The dark arts of Pruning

Friday, 14 July 2017 | Gardener Expert
Posted in Garden Trader Blog, Gardening Advice

The dark arts of Pruning

The key to successful pruning is building up a knowledge of pruning techniques, understanding growth habits of plant, trees and shrubs, correct choice of pruning tools and learning from your mistakes.
There are many reasons for pruning :- to promote flowering, to invigorate a weakened plant or simply to bring an overgrown plant back into a manageable shape or form.
For example, maintaining a private hedge requires regular pruning with shears/ hedge trimmer to maintain its shape and size. Fruit trees need pruning to encourage new fruiting spurs. Roses need pruning in the spring to invigorate new growth.
A good starting point for pruning any plant is to remove dead, diseased, or damaged stems as soon as you see them. Dead stems attract insects and invite diseases to develop.
Also remove crossing branches, water sprouts (vigorous upright growing shoots that form on trunks or side branches), and suckers (vigorous shoots that develop near or from below ground).
Once you have done this, there not much left to worry about, the method of pruning will then be dictated by the type of shrub and plant material you have in terms of it being, an early spring flowering variety, summer flowering variety or winter flowering. Other forms of pruning are for controlling growth, especially when managing hedges and young trees.

Spring-Flowering Trees and Shrubs
Early-spring flowering shrubs, such as lilac, forsythia, and rhododendron, bear flowers on wood formed the previous year. The best time to prune them is late spring, immediately after they finish blooming. If you prune them later in the growing season or during winter, you'll remove flower buds and decrease the amount of spring bloom. To keep spring bloomers flowering vigorously, remove some of the oldest shoots all the way to the ground. This allows younger stems to grow and bloom.
Summer flowering shrubs, such as potentilla, buddleia ( butterfly bush), produce their flowers on new growth from the current season. Prune them in winter while they're dormant, or in early spring just before they push out their new growth. You can even cut them all the way to the ground in late winter, and they'll still bloom that same summer.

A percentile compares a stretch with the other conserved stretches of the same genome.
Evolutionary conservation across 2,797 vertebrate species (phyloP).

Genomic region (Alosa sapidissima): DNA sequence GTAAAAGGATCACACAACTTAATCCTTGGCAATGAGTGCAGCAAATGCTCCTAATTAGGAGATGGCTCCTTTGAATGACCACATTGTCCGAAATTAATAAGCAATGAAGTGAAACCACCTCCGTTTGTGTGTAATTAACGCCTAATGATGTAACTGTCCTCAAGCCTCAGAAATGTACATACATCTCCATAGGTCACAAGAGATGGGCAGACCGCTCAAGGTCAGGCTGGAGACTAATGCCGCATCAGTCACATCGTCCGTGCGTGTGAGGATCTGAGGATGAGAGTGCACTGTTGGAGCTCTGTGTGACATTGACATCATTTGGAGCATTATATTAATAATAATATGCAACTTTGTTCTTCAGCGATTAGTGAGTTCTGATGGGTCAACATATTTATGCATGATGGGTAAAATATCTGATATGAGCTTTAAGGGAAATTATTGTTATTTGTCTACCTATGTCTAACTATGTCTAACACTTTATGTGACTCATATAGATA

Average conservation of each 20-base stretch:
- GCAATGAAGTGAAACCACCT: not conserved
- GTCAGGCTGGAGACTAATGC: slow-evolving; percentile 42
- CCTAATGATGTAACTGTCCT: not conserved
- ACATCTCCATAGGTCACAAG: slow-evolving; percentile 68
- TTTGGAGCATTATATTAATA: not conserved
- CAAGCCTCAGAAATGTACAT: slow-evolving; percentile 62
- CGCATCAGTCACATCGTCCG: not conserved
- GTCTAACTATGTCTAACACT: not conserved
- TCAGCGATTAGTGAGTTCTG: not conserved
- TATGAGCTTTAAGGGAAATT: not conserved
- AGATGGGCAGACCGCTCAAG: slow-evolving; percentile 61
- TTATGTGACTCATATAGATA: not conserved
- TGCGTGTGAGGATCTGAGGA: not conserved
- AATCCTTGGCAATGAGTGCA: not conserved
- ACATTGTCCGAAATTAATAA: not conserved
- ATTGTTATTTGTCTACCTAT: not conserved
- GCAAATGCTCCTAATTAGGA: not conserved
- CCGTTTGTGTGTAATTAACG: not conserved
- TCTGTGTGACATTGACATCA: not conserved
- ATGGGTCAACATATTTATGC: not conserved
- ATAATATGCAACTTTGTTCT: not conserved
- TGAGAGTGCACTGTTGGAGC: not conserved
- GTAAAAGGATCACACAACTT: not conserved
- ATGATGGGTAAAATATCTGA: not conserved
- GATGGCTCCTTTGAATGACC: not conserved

Most hydrangea types -- pink, blue, or white mopheads and lacecaps, bloom on old wood. Prune these types of hydrangeas before midsummer. If you prune them in winter or early spring, you'll be removing flower buds.
Shrubs such as boxwood and privet are often sheared to form a hedge. To maintain a solid wall of green screening, shear the new growth frequently during the early part of the growing season. Keep the top narrower than the base so that the upper branches don't shade the lower ones. Also, be mindful of birds nesting in the spring, generally most hedges are pruned late June after the birds have nested and flown.
With regard to roses, treat climbers and old garden roses that bloom only once per year the same as other spring-blooming shrubs: Pruning after they finish blooming. Repeat flowering including hybrid teas, floribundas, grandifloras, miniatures, and modern shrub roses are pruned mostly to shape the plant or to remove winter-damaged canes. If they become overgrown, cut them back in early spring.
Free-standing fruit trees or bush trees, such as those grown in an orchard should be pruned when they're dormant, in winter. Trained trees, such as espaliers, cordons, pyramids and fans should be pruned in late August or early September.

Non- mechanical hand tools
As for tools invest in good quality makes, do not buy cheap and gimmick tools, look out for robust well-made tools, that come with decent guarantees. A variety of tools are used for pruning, these include secateurs, loppers, long reach pruners, tree pruning systems and saws.
There are two basic types of secateurs, bypass and anvil. Bypass secateurs tend to be better suited for general and lighter work, ideal for deadheading roses or cutting back larger perennials like hollyhocks and dahlias, while anvil secateurs have a solid surface called an anvil or table on which the cutting blade comes to rest, therefore they are highly appropriate for use on older wood and tougher plant stems.
Anvil loppers can be used to tackle the pruning of larger shrubs and can sometimes cut small branches from trees, the cleaner cutting is better for trees such as plum or cherry, so as to help prevent pests and diseases getting in and infecting the plant. Loppers can also come with telescopic handle to help you reach higher pruning jobs.
For larger branches that loppers and secateurs can’t cut, the next stage is to use a pruning saw. Especially made with saw teeth that only cut on the pull stroke. For cutting larger size branches, you can then use a Bow saw, which come in a range of sizes.

Mechanical hand tools
If you are faced with a lot of pruning there are a number of mechanical hand tools available to help speed up the job of pruning, these come in the form of motorised/ battery powered tools namely hedge trimmers, chain saws and some hydraulic secateurs. When using powered tools, it is important you wear protective clothing and have appropriate safety training in the use of these tools.
As for makes there are plenty of choices, with Felco, Fiskars, Spear and Jackson, Wilkinson sword, Bulldog and Gardena to name a few for a selection of non-powered pruning tools, as for powered tools, popular manufacturers include Sthil, Husqvarna, Echo, McCulloch, Efco, Pellanc and Bosch all offering a fine choice and range of chain saws and hedge trimmers.